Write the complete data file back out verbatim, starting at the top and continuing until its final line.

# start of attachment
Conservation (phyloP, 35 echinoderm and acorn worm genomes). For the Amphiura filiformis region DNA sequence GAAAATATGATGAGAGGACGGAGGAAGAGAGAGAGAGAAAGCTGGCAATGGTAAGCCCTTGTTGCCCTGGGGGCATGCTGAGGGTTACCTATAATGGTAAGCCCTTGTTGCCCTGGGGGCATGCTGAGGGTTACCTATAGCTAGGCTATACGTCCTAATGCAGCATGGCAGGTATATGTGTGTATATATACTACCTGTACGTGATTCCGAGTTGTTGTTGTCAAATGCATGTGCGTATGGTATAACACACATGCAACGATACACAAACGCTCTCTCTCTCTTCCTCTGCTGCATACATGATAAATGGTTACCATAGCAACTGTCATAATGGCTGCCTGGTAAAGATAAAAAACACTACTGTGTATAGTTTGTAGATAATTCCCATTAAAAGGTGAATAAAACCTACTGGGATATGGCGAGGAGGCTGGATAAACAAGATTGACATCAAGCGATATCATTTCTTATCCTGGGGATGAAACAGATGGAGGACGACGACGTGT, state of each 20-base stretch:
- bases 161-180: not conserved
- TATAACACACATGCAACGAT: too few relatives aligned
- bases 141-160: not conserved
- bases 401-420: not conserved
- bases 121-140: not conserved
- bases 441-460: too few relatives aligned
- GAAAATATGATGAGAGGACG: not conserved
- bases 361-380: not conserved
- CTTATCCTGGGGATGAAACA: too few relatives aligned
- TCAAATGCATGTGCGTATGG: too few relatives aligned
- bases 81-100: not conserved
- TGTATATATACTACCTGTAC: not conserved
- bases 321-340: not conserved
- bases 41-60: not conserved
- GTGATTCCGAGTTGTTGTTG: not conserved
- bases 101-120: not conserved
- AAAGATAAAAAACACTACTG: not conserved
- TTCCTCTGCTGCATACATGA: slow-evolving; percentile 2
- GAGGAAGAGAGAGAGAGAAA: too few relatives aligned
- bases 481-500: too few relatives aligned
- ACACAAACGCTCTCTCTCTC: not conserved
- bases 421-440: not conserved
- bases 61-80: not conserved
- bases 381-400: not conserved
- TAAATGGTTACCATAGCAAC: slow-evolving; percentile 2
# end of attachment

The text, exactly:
Conservation (phyloP, 35 echinoderm and acorn worm genomes). For the Amphiura filiformis region DNA sequence GAAAATATGATGAGAGGACGGAGGAAGAGAGAGAGAGAAAGCTGGCAATGGTAAGCCCTTGTTGCCCTGGGGGCATGCTGAGGGTTACCTATAATGGTAAGCCCTTGTTGCCCTGGGGGCATGCTGAGGGTTACCTATAGCTAGGCTATACGTCCTAATGCAGCATGGCAGGTATATGTGTGTATATATACTACCTGTACGTGATTCCGAGTTGTTGTTGTCAAATGCATGTGCGTATGGTATAACACACATGCAACGATACACAAACGCTCTCTCTCTCTTCCTCTGCTGCATACATGATAAATGGTTACCATAGCAACTGTCATAATGGCTGCCTGGTAAAGATAAAAAACACTACTGTGTATAGTTTGTAGATAATTCCCATTAAAAGGTGAATAAAACCTACTGGGATATGGCGAGGAGGCTGGATAAACAAGATTGACATCAAGCGATATCATTTCTTATCCTGGGGATGAAACAGATGGAGGACGACGACGTGT, state of each 20-base stretch:
- bases 161-180: not conserved
- TATAACACACATGCAACGAT: too few relatives aligned
- bases 141-160: not conserved
- bases 401-420: not conserved
- bases 121-140: not conserved
- bases 441-460: too few relatives aligned
- GAAAATATGATGAGAGGACG: not conserved
- bases 361-380: not conserved
- CTTATCCTGGGGATGAAACA: too few relatives aligned
- TCAAATGCATGTGCGTATGG: too few relatives aligned
- bases 81-100: not conserved
- TGTATATATACTACCTGTAC: not conserved
- bases 321-340: not conserved
- bases 41-60: not conserved
- GTGATTCCGAGTTGTTGTTG: not conserved
- bases 101-120: not conserved
- AAAGATAAAAAACACTACTG: not conserved
- TTCCTCTGCTGCATACATGA: slow-evolving; percentile 2
- GAGGAAGAGAGAGAGAGAAA: too few relatives aligned
- bases 481-500: too few relatives aligned
- ACACAAACGCTCTCTCTCTC: not conserved
- bases 421-440: not conserved
- bases 61-80: not conserved
- bases 381-400: not conserved
- TAAATGGTTACCATAGCAAC: slow-evolving; percentile 2